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Happy Harvest Season

8 Oct

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Is there anything better than the start of autumn? The cooler weather, fresh and breezy air, and all the yummy food that arise at this time all bring about a welcomed reset button. At the first feel of a slight wind, I’ve got 5-year olds yelling, “It’s autumn! Can you feeeeeel it?!”

Years ago, when I lived in Orange County, California, I worked at a year-round school where we started the year in July and received a 3-week fall break come the end of September. Oh holy goodness that break was so exciting! For the last week in September, and half of October, I gallivanted around SoCal visiting farmers markets, specialty food shops, and cooked most of the days away. The very best part, however, was taking a yearly trip up to Napa to visit my friend, Heather, who just happened to work for a very prominent winery.

Traveling to Northern California specifically during the grape harvest is simply special. There is a magic in the air matched only to that first nose, first swirl, first sip of fabulous wine.   The wine in Napa is big and exciting – tastes of fruit, mineral, and spices inevitably convert the faint of heart. Those in Sonoma are intricate, earthy, hitting the front of the tongue with brightness and pungency and almost leaving a feeling of urgency for more. Even the everyday oyster crackers served to cleanse the palate tasted better in wine country. As written endlessly in boundless foodie mags, the restaurants are fabulous, the food is fresh, and the locavore movement is thriving. Just thinking about the smell of hot, vine-laden grapes (sweet, earthy, and pungent) and the sight of the Russian River Valley (breathtaking does not do justice), literally makes me want to pop open a bottle right here and now.

Please excuse the drool.

Moving from California to Oregon created some initial sadness, but as Rob and I quickly warmed to the cold and wet climate, and we found a whole new world of wines. Not only was the now-infamous Willamette Valley a mere day-trip away, but the Umpqua Valley wineries proved to be some of our favorites. They were smaller, quainter, and not at all stuffy as the winemakers themselves would be happy to pour a perfectly Oregon-air-chilled glass of Baco Noir and chat the day away. Our Oregon wine excursions created a brand new set of memories of the Harvest Season. We would pack a lunch, sit on a picnic table in the vines or one overlooking the cascading evergreen hills with pockets of clouds blurring their branches, sip wine, and just be. It was quiet; not much talking, and there were never any hooting wine tour buses tainting the experience, nor the pressure to “hit up” as many wineries as possible. The whole experience was so relaxing, so picturesque, so perfect it felt unreal.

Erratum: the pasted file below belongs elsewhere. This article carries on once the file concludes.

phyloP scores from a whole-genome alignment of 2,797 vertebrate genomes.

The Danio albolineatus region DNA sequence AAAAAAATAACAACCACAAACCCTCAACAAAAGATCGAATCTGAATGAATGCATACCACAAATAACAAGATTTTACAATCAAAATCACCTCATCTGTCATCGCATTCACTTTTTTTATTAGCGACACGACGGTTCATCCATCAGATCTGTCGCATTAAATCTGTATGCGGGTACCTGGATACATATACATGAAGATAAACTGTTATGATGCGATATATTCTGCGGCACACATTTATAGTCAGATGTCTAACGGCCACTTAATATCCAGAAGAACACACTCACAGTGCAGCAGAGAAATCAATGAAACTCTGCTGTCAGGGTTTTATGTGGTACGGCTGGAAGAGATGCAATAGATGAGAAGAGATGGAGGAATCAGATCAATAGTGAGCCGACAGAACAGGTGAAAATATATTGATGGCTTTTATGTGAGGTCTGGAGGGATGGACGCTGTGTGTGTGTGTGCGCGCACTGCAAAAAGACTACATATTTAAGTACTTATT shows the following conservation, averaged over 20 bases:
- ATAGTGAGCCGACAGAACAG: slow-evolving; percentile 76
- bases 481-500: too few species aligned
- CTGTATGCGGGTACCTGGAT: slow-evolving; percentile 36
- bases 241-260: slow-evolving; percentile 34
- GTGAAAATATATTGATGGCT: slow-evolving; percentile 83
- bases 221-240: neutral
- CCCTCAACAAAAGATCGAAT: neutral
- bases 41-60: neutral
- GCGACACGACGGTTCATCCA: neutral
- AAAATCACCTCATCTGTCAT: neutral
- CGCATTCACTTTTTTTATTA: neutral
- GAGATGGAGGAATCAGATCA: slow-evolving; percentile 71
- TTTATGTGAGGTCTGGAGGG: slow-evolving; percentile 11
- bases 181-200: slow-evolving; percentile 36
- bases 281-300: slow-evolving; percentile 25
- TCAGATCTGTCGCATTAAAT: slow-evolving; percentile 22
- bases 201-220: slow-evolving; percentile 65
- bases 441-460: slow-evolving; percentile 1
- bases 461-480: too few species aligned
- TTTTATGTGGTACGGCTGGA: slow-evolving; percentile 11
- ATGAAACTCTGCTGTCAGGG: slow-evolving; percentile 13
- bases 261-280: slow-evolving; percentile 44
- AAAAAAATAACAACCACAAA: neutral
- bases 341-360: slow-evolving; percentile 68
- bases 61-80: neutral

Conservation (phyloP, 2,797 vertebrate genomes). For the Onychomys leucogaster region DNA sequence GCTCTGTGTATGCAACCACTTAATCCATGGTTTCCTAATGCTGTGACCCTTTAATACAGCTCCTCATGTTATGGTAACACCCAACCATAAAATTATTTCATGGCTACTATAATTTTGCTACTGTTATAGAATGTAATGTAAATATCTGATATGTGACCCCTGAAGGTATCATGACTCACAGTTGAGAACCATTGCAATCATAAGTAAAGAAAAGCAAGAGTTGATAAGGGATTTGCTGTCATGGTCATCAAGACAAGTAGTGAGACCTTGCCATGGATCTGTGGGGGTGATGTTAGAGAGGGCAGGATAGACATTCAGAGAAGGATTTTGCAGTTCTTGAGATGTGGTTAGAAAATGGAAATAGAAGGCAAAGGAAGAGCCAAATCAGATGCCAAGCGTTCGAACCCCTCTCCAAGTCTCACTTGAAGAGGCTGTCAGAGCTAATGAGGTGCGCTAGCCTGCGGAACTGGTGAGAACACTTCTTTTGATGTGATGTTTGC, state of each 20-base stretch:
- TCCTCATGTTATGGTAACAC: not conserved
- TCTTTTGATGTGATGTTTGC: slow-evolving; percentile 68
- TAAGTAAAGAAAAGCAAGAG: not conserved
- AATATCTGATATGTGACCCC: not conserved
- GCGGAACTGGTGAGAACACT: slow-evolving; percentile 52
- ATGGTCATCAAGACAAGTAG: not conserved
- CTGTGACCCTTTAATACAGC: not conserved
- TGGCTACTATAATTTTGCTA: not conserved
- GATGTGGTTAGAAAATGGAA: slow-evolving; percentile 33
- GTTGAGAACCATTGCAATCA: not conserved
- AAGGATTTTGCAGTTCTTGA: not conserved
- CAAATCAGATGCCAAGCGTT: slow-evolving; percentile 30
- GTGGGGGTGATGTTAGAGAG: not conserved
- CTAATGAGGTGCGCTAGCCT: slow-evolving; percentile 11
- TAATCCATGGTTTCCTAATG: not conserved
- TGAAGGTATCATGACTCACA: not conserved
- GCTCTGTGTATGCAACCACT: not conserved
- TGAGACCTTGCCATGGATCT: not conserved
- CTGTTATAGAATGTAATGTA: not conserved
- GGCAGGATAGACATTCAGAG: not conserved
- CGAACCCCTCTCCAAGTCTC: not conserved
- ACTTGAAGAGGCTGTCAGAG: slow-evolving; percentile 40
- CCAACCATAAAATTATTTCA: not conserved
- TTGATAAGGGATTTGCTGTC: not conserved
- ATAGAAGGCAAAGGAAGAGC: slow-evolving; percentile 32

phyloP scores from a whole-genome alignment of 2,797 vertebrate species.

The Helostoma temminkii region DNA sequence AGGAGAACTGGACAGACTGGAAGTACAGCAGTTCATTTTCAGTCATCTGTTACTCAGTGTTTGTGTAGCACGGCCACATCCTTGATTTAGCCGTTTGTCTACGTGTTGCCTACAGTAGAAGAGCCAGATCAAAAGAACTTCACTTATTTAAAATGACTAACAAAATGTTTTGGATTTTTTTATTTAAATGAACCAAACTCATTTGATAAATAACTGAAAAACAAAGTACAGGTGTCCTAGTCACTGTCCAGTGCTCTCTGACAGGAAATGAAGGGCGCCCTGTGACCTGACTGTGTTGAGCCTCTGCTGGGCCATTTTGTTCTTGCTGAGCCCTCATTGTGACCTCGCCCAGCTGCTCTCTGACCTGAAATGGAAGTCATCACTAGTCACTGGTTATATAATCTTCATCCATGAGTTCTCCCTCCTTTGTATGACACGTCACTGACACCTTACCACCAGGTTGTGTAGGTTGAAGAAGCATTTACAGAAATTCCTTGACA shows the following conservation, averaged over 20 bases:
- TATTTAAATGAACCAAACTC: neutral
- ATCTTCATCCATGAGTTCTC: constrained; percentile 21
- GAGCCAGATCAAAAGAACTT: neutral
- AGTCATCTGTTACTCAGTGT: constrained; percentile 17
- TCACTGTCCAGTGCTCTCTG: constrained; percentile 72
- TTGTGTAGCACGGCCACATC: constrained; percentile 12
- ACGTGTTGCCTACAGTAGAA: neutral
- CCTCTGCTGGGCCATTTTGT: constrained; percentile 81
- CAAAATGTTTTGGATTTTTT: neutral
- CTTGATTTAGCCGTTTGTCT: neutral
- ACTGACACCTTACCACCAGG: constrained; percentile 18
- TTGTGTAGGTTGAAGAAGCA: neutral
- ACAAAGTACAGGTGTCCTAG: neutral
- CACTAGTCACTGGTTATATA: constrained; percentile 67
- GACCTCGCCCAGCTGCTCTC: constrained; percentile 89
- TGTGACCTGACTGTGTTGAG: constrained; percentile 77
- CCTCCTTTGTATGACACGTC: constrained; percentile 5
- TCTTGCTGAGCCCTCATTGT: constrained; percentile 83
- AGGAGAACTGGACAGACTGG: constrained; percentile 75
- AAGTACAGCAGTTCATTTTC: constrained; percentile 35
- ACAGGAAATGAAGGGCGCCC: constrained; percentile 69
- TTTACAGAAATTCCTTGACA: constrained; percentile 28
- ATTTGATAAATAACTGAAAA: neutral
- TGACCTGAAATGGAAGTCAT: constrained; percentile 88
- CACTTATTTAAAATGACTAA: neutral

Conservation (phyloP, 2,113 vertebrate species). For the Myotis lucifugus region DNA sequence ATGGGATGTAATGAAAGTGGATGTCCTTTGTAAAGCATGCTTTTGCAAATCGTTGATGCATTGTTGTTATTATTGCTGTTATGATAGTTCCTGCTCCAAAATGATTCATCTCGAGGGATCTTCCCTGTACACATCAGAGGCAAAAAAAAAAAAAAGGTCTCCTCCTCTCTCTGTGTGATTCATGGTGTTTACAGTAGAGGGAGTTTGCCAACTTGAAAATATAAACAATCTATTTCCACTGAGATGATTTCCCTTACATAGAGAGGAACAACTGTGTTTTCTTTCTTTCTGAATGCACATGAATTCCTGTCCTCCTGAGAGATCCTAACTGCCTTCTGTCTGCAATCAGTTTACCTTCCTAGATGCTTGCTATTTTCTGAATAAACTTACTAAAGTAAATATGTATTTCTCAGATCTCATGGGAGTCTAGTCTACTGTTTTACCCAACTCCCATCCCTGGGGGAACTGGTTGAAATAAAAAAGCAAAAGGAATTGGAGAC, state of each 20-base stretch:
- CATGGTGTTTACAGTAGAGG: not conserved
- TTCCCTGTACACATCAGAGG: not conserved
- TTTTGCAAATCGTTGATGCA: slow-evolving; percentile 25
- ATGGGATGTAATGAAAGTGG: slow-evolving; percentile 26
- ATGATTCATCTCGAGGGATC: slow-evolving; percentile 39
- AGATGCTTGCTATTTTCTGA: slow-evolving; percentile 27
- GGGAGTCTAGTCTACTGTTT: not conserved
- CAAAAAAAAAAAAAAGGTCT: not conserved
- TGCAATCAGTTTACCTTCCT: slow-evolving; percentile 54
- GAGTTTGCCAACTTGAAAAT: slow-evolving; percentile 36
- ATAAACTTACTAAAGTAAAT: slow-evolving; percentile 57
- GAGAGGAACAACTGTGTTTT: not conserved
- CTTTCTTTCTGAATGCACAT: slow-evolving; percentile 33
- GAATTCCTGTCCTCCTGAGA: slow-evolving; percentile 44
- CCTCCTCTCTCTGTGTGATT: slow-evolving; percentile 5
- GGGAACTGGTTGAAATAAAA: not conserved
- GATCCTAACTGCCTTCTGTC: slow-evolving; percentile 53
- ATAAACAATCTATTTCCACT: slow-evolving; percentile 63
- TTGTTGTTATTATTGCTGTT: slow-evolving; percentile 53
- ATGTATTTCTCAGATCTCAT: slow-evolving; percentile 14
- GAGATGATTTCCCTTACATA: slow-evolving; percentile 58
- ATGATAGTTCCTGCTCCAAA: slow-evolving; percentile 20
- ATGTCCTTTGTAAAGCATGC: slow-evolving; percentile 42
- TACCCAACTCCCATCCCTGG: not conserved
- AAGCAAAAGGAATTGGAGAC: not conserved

Recently, my mom and I went antiquing and I found a gem of a book: West Coast Cookbook by Helen Brown. The copyright is in Roman Numerals (which I’m convinced were invented only to make people’s shoulders drop and eyes roll), and after too-much-for-an-educated person-deliberation, I figured the copyright was 1952.

This book has more character and personality then expected in a dusty, antique find, and filled with so much culinary information. Aspics, cheese, bread, game meat, coffee, chocolate, all have sections devoted to their significant history rooted in the West, and Ms. Brown discussed it with mouthwatering eloquence. Phrases like, “You can’t turn off a cow,” and “tortillas are the staff of life,” keep the pages turning and the stomach grumbling. That is, until my eyes stumbled upon this:

“This is a vinous book. Good food is nothing without good wine, and our generous use of it as a beverage and as a necessary part of our cookery has much to do with the pleasure of our table…. When I speak of our wines, I mean Californian. The amount produced in Oregon and Washington is negligible.”

What?! Oregon, Washington – insignificant wine? Sorry Helen, you’re wrong on this one. While California has its fancy viticulture charm, the Pacific Northwest has its own delicious backbone of wine history that California would be envious of (but surely never admit).

Alas, it’s a pain in the neck to hold a grudge, so I won’t. Helen is still a cool gal. So as I’m remembering Harvest Days memories, and enjoying my antique find, a fantastic meal dedicated to the West during the Harvest Season is in order. Turning to the Fish & Shellfish section of the cookbook, Ms. Brown states “fish is not a food to be eaten only when nothing else is available, but is, when properly prepared, food as good as it comes.”

Ain’t that the truth?

So here it comes: good food! To be paired perfectly with good wine, no less!

There are a few parts to this Smoked Salmon Layered Salad. First off, layering salads should be the new thang if you ask me. They are so pretty and so much fun to eat. Oh, and a whole meal served on one giant plate, family style. Easy? Yes. No fuss?   No problem. And the gourmet-ish mushroom croutons? Get out of town! Such a show stopper.

Pair this meal with a great glass of Pinot Noir, or Chardonnay, and you’ve got yourself a West Coast, harvest-inspired meal. Enjoy!

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Smoked Salmon Layered Salad
(serves 4)

  • 2 tins of quality, hot smoked salmon (for the canned version, King or Coho would be best; Chuck’s Seafood in Charleston, OR, and Josephson’s in Astoria, OR both ship throughout the country).
  • 1 lb. fresh, end of the summer green beans, cleaned and stem-end removed
  • 1 pint crimini mushrooms, finely chopped
  • 1 large sweet potato, diced into ½ -in pieces
  • 1 head tender lettuce – either romaine, red lettuce, or the baby lettuce mix from a bag. If using romaine or red lettuce, roughly chop.
  • 4-5 sprigs of fresh thyme, leaves removed and roughly chopped
  • 4 tbsp olive oil
  • 2 tbsp unsalted butter
  • 3 tbsp Dijon mustard
  • juice of 1 lemon
  • 1 tbsp honey
  • 1 ½ tbsp extra virgin olive oil
  • s&p

** This meal pairs perfectly with Oregon Pinot Noir (I love Giradet from the Umpqua Valley), California Rose (Louis Martini makes a good one found in the heart of Napa), and Washington Chardonnay (Three Rivers is a great Columbia Valley un-oaked version).